“The pace of innovation today is amazing,” Hjelle said. But he worries that USDA, FDA and EPA may not be able to keep up with the swiftly evolving science.

“The underlying framework of regulations … generally permits the agencies to provide updated guidance to assist developers, and now is the time to make incremental improvements and clarifications,” Hjelle said, especially for products and technologies that have a low probability of harm.

OSTP is accepting comments until Feb. 3 on biotech regulatory gaps and inefficiencies, and until this Friday on an executive order issued by President Joe Biden establishing the National Biotechnology and Biomanufacturing Initiative.

In particular, USDA should treat multiplex gene editing — where multiple edits are made in a plant’s genome all at once — the same as it treats single edits, Hjelle and others said,

Dan Jenkins, head of regulatory for Pairwise, which has been working to genetically engineer fruits and vegetables, said at the session that “applications for genetic technologies, including genome editing, should be regulated based on the phenotype and product characteristics rather than on the process used to create them.”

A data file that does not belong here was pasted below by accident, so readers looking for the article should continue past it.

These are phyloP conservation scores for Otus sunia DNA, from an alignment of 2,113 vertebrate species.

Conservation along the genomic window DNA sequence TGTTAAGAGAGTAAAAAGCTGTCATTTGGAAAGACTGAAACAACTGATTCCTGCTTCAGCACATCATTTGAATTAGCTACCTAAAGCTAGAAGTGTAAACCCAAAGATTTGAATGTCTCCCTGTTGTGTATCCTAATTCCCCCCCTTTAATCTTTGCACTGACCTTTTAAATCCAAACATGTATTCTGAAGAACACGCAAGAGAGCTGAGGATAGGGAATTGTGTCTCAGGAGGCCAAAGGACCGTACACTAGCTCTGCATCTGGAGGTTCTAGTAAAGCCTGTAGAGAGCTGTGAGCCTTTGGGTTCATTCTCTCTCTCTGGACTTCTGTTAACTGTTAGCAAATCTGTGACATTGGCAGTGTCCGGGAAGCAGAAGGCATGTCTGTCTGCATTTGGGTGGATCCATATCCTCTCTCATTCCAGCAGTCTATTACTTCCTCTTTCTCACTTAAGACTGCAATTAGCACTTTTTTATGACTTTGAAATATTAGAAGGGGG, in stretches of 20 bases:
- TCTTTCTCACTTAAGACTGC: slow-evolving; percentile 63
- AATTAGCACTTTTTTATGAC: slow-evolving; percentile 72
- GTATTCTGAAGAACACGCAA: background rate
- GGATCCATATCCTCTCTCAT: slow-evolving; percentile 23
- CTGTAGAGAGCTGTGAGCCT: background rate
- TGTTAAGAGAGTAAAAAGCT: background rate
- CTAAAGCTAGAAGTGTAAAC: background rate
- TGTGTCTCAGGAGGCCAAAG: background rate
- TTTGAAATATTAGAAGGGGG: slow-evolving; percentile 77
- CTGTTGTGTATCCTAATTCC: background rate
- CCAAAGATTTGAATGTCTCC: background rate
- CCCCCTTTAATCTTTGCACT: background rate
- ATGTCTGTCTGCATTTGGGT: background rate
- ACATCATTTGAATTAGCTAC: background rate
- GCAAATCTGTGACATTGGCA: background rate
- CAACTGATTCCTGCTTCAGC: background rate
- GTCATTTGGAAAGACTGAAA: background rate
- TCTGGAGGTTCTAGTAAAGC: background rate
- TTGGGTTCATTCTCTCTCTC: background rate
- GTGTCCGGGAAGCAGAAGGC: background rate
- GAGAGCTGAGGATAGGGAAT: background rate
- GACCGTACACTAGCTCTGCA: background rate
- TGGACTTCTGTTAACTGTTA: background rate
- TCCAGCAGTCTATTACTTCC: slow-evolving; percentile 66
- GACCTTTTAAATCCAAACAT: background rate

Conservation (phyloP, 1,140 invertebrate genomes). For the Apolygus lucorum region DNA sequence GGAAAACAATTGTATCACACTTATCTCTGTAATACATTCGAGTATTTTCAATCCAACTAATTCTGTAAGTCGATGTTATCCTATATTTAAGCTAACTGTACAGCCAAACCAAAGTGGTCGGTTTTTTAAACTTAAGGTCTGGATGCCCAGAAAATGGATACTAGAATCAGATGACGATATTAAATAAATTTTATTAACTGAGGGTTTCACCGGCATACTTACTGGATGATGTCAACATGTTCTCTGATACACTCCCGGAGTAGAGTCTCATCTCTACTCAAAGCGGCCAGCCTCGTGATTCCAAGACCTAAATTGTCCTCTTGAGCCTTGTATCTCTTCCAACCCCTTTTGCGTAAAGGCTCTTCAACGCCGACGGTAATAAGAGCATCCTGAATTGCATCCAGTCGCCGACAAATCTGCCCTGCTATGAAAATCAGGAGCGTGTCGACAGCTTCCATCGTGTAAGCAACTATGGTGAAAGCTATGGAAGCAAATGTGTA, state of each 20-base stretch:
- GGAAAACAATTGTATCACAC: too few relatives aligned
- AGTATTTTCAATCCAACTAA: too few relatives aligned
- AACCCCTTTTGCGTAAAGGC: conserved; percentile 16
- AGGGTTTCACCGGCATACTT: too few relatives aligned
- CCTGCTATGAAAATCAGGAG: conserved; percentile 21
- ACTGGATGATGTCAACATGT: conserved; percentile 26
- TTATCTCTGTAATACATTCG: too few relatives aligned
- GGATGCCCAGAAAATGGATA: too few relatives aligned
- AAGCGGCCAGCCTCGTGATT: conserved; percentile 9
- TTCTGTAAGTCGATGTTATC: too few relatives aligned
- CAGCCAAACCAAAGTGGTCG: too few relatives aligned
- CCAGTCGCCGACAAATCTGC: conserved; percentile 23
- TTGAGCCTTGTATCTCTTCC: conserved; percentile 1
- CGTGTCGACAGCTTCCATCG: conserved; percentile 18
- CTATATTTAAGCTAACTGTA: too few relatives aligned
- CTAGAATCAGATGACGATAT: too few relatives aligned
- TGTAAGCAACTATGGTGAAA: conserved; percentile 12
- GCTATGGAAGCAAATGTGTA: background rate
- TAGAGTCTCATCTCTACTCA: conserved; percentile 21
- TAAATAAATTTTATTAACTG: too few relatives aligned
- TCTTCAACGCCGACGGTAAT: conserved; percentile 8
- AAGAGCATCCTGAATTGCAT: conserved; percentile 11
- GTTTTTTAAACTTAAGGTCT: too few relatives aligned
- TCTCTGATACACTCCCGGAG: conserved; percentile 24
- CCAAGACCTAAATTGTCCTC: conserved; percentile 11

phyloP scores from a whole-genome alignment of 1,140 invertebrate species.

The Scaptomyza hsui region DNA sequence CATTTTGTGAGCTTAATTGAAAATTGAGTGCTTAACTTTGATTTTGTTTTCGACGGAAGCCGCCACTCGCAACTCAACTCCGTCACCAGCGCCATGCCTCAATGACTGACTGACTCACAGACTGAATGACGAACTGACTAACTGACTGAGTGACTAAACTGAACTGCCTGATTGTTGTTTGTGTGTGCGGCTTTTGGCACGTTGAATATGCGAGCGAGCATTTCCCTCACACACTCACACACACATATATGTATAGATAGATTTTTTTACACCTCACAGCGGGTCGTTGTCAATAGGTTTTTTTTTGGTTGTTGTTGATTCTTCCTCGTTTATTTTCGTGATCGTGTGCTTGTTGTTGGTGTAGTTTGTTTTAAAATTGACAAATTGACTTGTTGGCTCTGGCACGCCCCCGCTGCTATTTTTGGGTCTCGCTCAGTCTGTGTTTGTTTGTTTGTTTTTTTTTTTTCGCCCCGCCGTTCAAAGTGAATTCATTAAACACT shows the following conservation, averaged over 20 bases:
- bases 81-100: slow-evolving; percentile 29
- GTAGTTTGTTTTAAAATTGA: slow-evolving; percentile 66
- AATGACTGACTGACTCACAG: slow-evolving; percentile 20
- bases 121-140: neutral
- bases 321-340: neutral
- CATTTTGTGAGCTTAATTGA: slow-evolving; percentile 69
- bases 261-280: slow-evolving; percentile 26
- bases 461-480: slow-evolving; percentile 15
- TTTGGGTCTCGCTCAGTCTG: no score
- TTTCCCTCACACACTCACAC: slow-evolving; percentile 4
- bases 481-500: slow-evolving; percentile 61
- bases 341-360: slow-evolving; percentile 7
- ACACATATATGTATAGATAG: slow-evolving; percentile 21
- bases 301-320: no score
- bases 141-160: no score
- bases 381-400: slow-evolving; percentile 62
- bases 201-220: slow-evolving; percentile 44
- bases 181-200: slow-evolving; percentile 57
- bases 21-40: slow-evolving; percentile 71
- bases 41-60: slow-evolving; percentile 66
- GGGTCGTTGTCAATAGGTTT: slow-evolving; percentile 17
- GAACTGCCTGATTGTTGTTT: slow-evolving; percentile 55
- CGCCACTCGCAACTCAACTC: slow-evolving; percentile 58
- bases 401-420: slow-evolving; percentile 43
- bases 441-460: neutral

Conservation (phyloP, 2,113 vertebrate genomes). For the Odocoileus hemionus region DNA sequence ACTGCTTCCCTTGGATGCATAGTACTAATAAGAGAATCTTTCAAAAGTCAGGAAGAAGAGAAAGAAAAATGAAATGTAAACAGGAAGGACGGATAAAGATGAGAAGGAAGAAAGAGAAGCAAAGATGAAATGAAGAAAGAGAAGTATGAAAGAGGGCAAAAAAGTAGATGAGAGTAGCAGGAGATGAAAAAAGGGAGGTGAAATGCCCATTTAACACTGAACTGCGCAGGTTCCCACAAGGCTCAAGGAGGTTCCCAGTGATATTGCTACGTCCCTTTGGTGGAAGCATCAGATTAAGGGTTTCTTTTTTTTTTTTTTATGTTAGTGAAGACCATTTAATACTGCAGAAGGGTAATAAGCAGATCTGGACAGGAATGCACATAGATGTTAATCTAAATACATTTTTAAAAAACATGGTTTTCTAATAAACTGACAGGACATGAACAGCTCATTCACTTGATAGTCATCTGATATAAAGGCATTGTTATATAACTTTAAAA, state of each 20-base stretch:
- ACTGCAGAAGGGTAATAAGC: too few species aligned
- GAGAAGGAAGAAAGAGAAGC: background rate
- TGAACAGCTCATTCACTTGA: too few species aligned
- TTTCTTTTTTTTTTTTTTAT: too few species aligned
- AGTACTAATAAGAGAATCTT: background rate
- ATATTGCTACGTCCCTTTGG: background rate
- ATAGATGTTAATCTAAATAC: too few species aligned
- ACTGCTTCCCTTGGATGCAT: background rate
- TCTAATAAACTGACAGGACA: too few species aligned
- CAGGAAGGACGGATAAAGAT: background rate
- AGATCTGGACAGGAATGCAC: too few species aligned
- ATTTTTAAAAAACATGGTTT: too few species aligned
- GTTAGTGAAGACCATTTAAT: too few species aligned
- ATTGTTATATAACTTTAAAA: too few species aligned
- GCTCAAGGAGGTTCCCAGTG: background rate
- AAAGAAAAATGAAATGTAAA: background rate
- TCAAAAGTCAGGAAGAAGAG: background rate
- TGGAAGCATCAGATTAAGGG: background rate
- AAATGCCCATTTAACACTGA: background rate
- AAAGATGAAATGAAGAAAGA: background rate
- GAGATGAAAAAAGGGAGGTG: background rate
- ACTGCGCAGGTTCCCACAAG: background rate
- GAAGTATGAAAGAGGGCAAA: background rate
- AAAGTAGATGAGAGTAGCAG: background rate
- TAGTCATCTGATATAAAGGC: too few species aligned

“Regulating genetic technology on the basis of whether the outcome could or could not have been achieved using traditional breeding techniques perpetuates the false assumption that risk and benefits are determined by the technology used to make a change,” he said.

“The technique shouldn't matter,” Jenkins said in an interview. “And I do believe that USDA understands this.”

The regulatory issue is particularly important for companies such as Pairwise that work with specialty crops, he said, because “their genomes can be more complicated.”

“Most of the things that we're trying to do are not going to fall into those exemptions,” Jenkins said. “We're going to have more than a single edit.” 

USDA should have enough research now, nearly three years after the SECURE rule was published, to move forward on easing regulations for gene editing, Hjelle said.

“Over the last three to five years, USDA has now reviewed data and is familiar with several multiplex gene-edited products,” he said.

At the listening session, Hjelle called for a new category of field trial permits to allow “critical experiments on trait combinations to identify plant trait mechanism of actions of interest.”

“The U.S. currently permits the testing, trait combination and sale of plants combined by breeding, whereas the same exact genetic changes produced simultaneously by multiplexing are prohibited,” he said.